How you can have your cookie and eat it, too

Last time around we were beginning a discussion about online privacy and protection and how browser cookies contributed to that conversation. If you remember, or are just joining the conversation, I discussed how cookies are essentially small text files that are passed from a website to a user’s computer and are basically used as a means of identifying the user’s computer, or more specifically the user’s browser to that website.

Cookies are advantageous to webmasters and marketers in that they can be used to show patterns in the user’s online behavior. Naturally, they would like to see the user get the most benefit out of the website, be it spending more time or money, or sharing it with family, friends, and colleagues. The data provided by the use of cookies helps the webmaster better understand what his or her visitors are interested in; which content they like more, which content they like less.

Cookies are also great for the consumer or end-user. They can store login information, making it quicker and easier to access controlled content. They expedite the checkout process by remembering our addresses and shipping preferences. They can even help us with purchasing decisions by providing retailers with information about previous purchases, allowing the retailer to suggest other items we might be interested in.

When you consider how cookies make our online experience so much better, it would be easy to say that cookies are heaven-sent and do nothing but spread goodness and joy throughout the Internet. The reality is there is a wacko out there who is, at this very moment, trying to figure out a way to access the cookies that are being stored on your web browser. And here are few of the more common ways he is attempting to do that.

One thing to remember is that the cookie on your computer doesn’t identify you; it identifies the web browser on the computer. One of the easiest ways for someone to get into your personal information is to simply use the computer you use. If your login credentials for your credit card are stored in a cookie on the browser, the bad guy really doesn’t even need to work for it — you might as well have just handed over your account information to him.

When the user’s computer isn’t readily available, the ambitious Villian McNasty will surely set his sights on the user’s network next. Typically referred to as Network Eavesdropping or SideJacking, this is when an attacker will join into your network and start collecting data as it is being transferred across the network. This would typically take place in an office setting or on a public Wifi network like you might find at a coffee shop, restaurant, hospital or airport. This type of attack is very passive — the attacker is simply watching the data flow by and waiting for the stuff he wants to grab — and login cookies are a prime catch.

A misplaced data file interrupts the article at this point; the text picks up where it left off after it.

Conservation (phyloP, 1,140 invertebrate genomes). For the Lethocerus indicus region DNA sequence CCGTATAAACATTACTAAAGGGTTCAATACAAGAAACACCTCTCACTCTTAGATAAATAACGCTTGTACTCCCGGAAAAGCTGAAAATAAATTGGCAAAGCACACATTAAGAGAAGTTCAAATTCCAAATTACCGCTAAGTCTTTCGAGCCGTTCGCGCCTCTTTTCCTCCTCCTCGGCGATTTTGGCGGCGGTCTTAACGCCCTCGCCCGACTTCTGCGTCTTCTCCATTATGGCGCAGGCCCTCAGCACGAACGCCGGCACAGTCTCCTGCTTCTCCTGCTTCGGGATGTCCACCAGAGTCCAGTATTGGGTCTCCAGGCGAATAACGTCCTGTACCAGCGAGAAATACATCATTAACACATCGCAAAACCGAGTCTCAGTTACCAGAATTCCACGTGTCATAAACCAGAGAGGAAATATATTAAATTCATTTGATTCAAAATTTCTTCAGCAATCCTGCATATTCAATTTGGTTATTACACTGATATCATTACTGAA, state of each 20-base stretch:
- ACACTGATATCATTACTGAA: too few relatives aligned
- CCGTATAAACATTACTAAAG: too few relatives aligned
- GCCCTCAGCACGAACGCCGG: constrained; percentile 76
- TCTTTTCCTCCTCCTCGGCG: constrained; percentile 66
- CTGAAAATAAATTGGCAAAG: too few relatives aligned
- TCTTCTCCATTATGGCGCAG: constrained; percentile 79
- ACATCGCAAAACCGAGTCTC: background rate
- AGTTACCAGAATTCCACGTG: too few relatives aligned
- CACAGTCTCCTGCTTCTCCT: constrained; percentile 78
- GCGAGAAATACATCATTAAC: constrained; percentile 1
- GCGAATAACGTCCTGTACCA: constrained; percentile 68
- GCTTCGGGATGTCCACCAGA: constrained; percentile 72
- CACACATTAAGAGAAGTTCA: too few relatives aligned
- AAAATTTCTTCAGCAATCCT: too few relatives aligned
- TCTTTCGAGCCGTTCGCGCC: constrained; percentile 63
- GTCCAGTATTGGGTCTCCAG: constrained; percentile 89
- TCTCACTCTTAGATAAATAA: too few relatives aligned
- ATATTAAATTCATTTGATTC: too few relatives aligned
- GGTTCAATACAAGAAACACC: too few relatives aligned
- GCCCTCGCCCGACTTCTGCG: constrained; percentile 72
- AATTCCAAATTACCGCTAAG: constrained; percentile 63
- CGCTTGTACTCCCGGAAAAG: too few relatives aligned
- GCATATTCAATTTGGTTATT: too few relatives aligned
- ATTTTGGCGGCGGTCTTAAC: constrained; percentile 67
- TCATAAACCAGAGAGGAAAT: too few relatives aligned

There are two ways to defeat this guy: at home, make sure your wireless network is password-protected and make sure you know who is accessing it. There is network security monitoring software out there that will alert you when an intruder is on your network; on the road: avoid the urge to reconcile your bank account on your next layover in Fayetteville. Go to YouTube, search for “rednecks, fireworks, and bad choices” and that week you spent in Cleveland last night will soon fade into comedic oblivion.

But just like all things concerned with sharing your personal information with anyone, a little common sense will go a long way in keeping you safe. The likelihood of your identity being stolen by shopping online with a major brand name retailer is pretty slim. But the likelihood of it happening rises exponentially when you give “Magic Bob’s Free Airline Ticket Generator” your Social Security number.

That being said, one of the best ways to make sure your hand is the only one in the proverbial “cookie” jar is to simply limit your online exposure. Perform your financial transactions from your home computer, limit your use of social networking sites and financial transactions to only those computers that are predominantly in your custody, i.e., your home computer: great, your laptop in your locked office.

Despite the perceived downfalls of cookies, they really do provide a great service to both sides of Internet interaction by providing users with the speed and convenience of automated transactions, targeted advertising, and simplified logins, while webmasters and marketers get access to data that can enhance the online experience.

Wailes is an interactive developer at Burns Marketing Communications in Johnstown. If you have questions or would like to suggest a topic for a future Geek Chic column, email him at

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